Why Rejection is Actually Good For You, Even if it Stings

Photo by Ran Berkovich via Unsplash

When I was in my teens and early twenties, I didn’t try too many new things or go after my dreams because I hated rejection. If I wasn’t awesome at something, I didn’t want to partake because that would be humiliating and reveal the fact that I was in fact a flawed, messy, awkward, mortal human being, which felt like a completely unacceptable thing to be at the time.

Our brains experience rejection in the same way they experience physical pain, so the sting of rejection you feel is real, not imagined. It’s ok if it hurts, it’s designed to hurt.

But just because something hurts doesn’t mean we need to avoid it at all costs. We’d never get stronger if we didn’t push our muscles until they burned and quite literally, tore. We’d never feel the full depth of loving someone if we didn’t risk getting our hearts broken. Pain isn’t always detrimental. In fact, it’s often a portal.

When I avoided rejection at all costs, I started four different blogs, and when they didn’t go viral after a few posts, I deleted them in embarrassment and decided I was not cut out for writing.

When my pitches got rejected, I would get so bummed out, and feel like I just worked so hard for nothing and stop trying.

When I got rejected in romance, I would think there was something wrong with me.

The more my self esteem improved, the more I was willing to put myself out there and face rejection. It got easier, but at a painfully slow rate. It’s like that saying in the fitness community, “it doesn’t get easier, but you get stronger.” It’s still challenging, but you can bare more weight. You might not like rejection, but the more of it you can bare, the stronger, and better you will get.

When you put it into perspective, and realize that all your idols faced loads of rejection initially, you get thicker skin, and life is just easier when your skin is thicker. You don’t take things personally, and you become free to be your unabashed self when you accept that you’re not for everyone, and that’s ok.

A few of my idols write about believing in their ideas in the face of rejection. Ashely Longshore, one of my favorite artists, faced rejection from galleries for years, but she was convinced it was them, not her, and kept self-promoting and believing in her art, she is now an artist to the stars and worth millions. She regularly sells her paintings on Instagram for $30,000 a pop.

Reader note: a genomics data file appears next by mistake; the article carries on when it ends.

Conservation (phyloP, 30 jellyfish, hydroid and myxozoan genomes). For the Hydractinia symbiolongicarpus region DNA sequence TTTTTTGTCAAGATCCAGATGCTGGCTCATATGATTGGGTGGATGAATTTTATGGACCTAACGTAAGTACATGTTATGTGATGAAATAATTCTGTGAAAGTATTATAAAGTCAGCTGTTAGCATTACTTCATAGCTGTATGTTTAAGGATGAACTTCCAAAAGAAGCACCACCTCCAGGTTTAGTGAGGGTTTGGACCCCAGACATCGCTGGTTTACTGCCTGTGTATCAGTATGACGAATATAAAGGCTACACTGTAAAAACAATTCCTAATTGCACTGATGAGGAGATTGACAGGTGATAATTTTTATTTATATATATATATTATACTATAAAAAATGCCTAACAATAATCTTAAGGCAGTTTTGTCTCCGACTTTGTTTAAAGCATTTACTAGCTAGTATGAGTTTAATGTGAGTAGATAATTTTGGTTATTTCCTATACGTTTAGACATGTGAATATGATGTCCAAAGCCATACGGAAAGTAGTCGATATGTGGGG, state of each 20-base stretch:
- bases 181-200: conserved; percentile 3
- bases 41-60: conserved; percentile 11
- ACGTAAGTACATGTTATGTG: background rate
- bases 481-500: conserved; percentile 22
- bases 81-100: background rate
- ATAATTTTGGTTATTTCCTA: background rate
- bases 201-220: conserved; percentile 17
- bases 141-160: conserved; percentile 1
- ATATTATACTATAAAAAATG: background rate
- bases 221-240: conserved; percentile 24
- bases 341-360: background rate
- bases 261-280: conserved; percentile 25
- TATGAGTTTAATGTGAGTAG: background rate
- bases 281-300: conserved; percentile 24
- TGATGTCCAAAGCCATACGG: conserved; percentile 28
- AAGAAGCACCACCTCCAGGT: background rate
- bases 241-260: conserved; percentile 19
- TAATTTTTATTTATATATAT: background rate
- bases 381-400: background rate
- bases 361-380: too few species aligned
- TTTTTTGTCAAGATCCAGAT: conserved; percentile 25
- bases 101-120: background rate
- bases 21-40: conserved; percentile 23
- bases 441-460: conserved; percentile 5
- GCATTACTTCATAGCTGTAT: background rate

In the face of rejection, I constantly remind myself that this is just a part of the deal. Everyone goes through it, even the people whose work I look up to. Your idols faced rejection. They continued to believe in their art, and in their work, in the face of a million “no’s”. You have to. You have to believe in your value, you have to keep trying.

One thing I’ve learned in the last few years, and an idea I have shed is that other people know what’s best for you, or what’s best in general. We’re all just tooting around spewing off what’s in our own best interest, and doing what we think is best, from our very limited point of view. That doesn’t mean we’re trying to sabotage others, just that we are working with what we know, which is just one teeny little perspective in the grand scheme of things.

When I was younger, I thought my parents knew everything, and constantly consulted them for advice. I still do sometimes. As I got older, God Bless them, they are brilliant in their own right, I see they are just normal, flawed people, like the rest of us, doing the best they can with what they know, but objectively, I might not want to take everything they say as gospel.

Culturally, as adolescents and especially as woman, we are taught that we don’t know what’s best, and to default to authority. As you get older and learn to think critically and gain life experience, you realize this is often bullshit.

The editors who reject you, the galleries that don’t want to hang your art, the publishing houses that say no, the investors who turn you down…. of course, they have some expertise, but what they say isn’t the golden forever ultimate truth. The golden forever ultimate truth doesn’t exist. So live your truth. Maybe your work does need some work, and that’s ok! All work could use some work.

Take criticism and feedback and use it to elevate. Don’t give up. If you genuinely think your idea is great ,and someone else rejects it, keep pitching it. Someone else is bound to see what you see, but it’s never going to happen if you take that one opinion, believe it is the ultimate truth, and then bury your idea.

Believe in your ideas. Believe in your own authority. Some of these people in power that we look to didn’t even get there on merit.

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